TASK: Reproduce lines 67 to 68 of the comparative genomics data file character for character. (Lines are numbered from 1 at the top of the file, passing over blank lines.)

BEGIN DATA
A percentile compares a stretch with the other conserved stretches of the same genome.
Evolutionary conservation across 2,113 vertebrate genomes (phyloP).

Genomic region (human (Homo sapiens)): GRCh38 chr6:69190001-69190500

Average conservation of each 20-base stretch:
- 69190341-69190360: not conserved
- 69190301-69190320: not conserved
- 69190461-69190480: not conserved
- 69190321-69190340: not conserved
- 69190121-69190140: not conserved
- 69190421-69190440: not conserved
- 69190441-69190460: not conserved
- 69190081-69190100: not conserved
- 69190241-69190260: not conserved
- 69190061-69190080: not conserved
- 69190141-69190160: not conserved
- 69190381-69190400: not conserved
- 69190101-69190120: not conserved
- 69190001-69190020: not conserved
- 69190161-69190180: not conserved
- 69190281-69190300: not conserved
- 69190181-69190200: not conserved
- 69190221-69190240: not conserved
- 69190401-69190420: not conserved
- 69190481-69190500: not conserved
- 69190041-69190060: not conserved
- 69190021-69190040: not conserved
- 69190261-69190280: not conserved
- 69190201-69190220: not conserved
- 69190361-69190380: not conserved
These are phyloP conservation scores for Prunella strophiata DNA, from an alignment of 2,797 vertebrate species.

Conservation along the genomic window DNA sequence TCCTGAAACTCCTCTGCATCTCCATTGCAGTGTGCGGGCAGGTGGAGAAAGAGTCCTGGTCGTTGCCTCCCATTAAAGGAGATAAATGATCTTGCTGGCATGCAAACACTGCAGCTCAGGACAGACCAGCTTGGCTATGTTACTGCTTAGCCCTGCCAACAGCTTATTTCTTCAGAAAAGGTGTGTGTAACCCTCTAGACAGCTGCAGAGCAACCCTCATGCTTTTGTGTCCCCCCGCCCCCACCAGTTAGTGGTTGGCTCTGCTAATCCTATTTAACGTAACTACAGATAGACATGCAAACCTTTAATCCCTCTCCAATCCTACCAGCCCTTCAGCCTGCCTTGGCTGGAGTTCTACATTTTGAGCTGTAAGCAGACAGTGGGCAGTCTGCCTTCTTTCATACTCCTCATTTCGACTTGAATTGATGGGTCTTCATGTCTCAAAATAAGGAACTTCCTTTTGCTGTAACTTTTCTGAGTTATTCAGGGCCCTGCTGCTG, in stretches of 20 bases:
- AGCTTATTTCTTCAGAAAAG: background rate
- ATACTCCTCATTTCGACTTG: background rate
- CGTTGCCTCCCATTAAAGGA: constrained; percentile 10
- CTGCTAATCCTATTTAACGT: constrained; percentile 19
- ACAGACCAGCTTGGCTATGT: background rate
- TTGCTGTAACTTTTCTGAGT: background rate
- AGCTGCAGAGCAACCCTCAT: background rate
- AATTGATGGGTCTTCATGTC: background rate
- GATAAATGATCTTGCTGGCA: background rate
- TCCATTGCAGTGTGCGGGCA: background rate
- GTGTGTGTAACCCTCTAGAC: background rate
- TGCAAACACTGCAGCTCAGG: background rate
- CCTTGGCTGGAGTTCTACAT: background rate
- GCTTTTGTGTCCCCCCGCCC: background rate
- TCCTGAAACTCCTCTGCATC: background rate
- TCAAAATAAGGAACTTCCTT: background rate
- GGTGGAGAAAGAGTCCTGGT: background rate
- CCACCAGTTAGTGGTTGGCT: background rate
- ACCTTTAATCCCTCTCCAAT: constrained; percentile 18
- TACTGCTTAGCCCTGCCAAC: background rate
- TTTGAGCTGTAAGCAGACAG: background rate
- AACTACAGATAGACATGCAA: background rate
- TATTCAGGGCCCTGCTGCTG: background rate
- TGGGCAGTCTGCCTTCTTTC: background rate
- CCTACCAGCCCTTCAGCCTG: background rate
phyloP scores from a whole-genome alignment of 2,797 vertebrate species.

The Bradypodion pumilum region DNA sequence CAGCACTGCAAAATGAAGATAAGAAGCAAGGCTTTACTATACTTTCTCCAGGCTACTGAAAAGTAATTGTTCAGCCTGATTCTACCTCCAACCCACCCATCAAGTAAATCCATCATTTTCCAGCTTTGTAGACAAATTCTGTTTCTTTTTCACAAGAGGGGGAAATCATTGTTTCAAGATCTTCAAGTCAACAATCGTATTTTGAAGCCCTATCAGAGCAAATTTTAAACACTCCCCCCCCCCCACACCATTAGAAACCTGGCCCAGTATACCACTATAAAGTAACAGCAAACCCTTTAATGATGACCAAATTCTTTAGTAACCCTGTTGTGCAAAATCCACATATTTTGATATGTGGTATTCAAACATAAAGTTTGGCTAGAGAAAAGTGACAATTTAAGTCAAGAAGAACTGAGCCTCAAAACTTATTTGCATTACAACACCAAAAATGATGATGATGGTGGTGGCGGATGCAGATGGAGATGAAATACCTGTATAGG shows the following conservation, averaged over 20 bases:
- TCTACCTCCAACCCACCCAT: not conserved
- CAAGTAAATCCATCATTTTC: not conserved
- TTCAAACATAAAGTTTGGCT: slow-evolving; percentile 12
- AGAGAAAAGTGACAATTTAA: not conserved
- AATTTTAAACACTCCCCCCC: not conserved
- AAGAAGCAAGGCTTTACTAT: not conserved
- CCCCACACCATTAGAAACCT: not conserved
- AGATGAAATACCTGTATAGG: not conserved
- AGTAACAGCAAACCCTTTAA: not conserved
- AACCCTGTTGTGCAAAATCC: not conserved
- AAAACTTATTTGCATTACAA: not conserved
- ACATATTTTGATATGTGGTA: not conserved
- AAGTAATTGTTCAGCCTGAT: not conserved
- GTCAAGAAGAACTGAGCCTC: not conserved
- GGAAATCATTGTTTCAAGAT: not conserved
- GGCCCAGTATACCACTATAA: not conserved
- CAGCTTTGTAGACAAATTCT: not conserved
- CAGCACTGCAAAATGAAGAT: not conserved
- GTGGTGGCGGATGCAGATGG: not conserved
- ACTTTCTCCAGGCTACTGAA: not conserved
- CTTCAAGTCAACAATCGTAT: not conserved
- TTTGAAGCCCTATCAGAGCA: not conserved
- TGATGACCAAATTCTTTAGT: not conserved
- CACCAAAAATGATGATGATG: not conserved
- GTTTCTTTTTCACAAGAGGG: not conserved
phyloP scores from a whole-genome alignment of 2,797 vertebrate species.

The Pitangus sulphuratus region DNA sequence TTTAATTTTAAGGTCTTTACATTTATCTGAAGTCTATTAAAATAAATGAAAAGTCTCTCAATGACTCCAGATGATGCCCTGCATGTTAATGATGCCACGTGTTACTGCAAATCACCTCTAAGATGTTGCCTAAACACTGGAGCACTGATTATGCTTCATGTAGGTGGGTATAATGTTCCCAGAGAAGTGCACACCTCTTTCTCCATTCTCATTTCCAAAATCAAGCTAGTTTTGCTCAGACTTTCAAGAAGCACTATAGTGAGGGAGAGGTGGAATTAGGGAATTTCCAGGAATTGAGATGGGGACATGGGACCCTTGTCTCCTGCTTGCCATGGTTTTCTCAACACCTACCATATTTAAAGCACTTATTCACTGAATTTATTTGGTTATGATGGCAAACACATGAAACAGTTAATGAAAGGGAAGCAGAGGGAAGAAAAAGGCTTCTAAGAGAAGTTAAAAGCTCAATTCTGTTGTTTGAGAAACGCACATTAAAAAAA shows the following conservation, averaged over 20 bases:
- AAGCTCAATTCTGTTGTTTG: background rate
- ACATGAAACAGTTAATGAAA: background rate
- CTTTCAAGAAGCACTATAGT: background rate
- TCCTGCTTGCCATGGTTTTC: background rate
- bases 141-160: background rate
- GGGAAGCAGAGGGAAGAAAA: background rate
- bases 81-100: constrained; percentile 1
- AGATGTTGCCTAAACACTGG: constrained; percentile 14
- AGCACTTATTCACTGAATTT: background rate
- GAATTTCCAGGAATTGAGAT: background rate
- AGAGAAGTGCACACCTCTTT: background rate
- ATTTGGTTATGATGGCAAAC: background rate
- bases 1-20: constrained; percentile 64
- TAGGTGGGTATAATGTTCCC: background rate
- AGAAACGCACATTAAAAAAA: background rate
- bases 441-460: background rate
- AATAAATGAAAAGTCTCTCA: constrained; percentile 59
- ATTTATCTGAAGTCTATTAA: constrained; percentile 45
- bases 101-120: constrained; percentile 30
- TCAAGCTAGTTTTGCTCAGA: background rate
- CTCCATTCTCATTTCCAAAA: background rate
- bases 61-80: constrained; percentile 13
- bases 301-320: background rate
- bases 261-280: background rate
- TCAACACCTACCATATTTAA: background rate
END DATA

- AGTAACAGCAAACCCTTTAA: not conserved
- AACCCTGTTGTGCAAAATCC: not conserved